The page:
The incidence of hepatocellular carcinoma (HCC), the most common form of liver cancer
, has nearly doubled over the last decade, making it the fastest growing type of cancer in the U.S. and the third-leading cause of cancer-related death worldwide.
In an article published April 5 in the scientific journal Cancers
, two researchers at the Translational Genomics Research Institute
(TGen), an affiliate of City of Hope, provide the first summary of the experimental evidence supporting the AKR1B10 enzyme as a promising therapeutic target for HCC, based on a review of more than 50 studies published since this gene was first identified and characterized in 1998.
While the association between this gene and HCC is well recognized, in this review we see AKR1B10 emerging as not only a therapeutic target for this type of liver cancer, but also having potential use in early diagnosis of this deadly disease,” said Johanna DiStefano, Ph.D., head of the Diabetes and Fibrotic Disease Unit at TGen.
Importantly, AKR1B10 has a seemingly conflicting role in HCC development and progression. This gene’s overexpression is a clear indicator that a patient might have HCC, and yet the suppression of this gene may also be seen as a way to stop the cancer’s progression and spread, said DiStefano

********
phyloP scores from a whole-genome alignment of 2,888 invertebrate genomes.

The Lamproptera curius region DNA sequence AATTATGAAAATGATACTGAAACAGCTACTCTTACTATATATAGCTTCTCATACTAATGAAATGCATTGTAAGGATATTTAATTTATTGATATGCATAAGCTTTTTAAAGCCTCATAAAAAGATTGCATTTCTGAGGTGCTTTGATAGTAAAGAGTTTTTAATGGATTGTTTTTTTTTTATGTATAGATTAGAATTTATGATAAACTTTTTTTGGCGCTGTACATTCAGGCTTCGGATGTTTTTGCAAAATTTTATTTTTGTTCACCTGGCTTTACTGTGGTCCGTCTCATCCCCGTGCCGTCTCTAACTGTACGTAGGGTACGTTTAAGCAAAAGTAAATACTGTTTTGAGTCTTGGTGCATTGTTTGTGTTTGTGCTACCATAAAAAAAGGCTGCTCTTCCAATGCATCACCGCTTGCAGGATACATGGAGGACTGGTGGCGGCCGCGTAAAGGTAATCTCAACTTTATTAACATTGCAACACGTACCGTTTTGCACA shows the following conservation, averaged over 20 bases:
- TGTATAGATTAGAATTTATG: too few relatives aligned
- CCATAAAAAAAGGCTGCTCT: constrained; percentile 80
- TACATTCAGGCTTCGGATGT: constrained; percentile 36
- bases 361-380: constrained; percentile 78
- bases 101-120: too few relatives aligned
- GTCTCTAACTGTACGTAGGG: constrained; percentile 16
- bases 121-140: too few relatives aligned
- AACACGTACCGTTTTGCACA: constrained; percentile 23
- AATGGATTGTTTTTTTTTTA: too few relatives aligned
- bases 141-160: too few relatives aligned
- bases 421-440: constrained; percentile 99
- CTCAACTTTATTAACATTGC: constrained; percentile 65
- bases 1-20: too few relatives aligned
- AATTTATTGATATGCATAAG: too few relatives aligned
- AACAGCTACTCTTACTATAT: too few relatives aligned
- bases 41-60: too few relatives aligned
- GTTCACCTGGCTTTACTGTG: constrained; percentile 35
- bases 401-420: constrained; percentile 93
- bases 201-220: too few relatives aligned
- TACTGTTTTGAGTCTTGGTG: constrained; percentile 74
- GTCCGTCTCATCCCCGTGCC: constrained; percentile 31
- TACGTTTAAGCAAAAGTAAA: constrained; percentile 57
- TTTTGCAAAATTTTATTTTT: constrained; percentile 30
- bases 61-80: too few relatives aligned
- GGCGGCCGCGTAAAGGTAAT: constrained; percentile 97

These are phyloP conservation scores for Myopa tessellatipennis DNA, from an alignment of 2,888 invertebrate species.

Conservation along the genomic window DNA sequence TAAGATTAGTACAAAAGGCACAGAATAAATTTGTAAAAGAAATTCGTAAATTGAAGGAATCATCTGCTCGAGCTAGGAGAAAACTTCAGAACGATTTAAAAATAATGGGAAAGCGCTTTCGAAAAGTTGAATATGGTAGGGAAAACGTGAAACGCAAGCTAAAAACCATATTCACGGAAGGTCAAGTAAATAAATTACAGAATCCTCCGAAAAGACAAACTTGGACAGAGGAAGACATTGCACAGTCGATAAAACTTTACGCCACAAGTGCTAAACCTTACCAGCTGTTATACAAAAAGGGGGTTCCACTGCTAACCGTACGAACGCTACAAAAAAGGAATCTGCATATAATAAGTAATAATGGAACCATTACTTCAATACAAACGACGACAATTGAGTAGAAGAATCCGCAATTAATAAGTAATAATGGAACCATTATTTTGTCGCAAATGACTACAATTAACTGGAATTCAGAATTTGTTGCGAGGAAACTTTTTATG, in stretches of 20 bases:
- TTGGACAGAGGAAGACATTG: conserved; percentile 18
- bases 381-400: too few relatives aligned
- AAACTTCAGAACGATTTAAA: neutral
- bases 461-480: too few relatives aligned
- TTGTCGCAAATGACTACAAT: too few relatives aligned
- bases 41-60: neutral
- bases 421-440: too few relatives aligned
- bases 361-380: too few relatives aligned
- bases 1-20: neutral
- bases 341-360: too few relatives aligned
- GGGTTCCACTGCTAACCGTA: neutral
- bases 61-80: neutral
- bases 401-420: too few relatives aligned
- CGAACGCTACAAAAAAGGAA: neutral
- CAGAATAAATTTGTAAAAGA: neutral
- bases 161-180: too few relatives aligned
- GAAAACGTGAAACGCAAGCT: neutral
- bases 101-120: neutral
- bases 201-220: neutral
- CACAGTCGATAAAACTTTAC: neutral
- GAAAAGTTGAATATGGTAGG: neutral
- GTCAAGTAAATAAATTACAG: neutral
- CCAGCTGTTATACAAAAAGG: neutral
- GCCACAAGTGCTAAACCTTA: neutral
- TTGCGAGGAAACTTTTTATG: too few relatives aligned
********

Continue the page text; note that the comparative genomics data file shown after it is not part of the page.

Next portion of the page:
, a professor at TGen and the paper’s senior author.
Like many types of digestive cancers, HCC exhibits few symptoms in its early stages, and is usually not diagnosed until its late stages, when there are fewer options for treatment and the chances of patient survival slim.
In the U.S., the number of liver cancer diagnoses has nearly doubled, from about 22,000 cases in 2009 to an estimated 42,000 cases this year. Men are almost twice as likely to contract this disease than women.
HCC is the most common cause of death in patients with cirrhosis of the liver, which is most strongly associated with overconsumption of alcohol, viral infections and nonalcoholic fatty liver disease.
While AKR1B10 has emerged as a potential biomarker for the diagnosis and prognosis of HCC, studies show this enzyme also plays a role in the development and progression of HCC, the paper says. AKR1B10 appears to affect HCC’s resistance to currently available chemotherapies, making HCC more difficult to treat. At the same time, the TGen paper shows that higher expression of this gene is paradoxically associated with better long-term outcomes, increased survival rates and lower incidence of metastatic spread to other parts of the body. The aggregate findings suggest that AKR1B10 may be performing different functions at different stages of HCC.
Identification of biomarkers for various stages of HCC is critical to improving early disease detection and enabling early implementation of chemotherapy and surgical removal of the tumor to prevent the cancer’s progression and spread to other organs,” said Bethany Davis, a postdoctoral fellow in DiStefano’s lab and co-author of the paper.
The molecular mechanisms underlying HCC, and the role AKR1B10 plays in this disease, however, continue to remain poorly understood, DiStefano said.
“Still, our review shows that AKR1B10 might be exploited for early cancer prevention,” she said. “And the value of this gene in therapies and clinical management of specific subtypes of HCC clearly warrant further investigation.”
This review study was funded by TGen.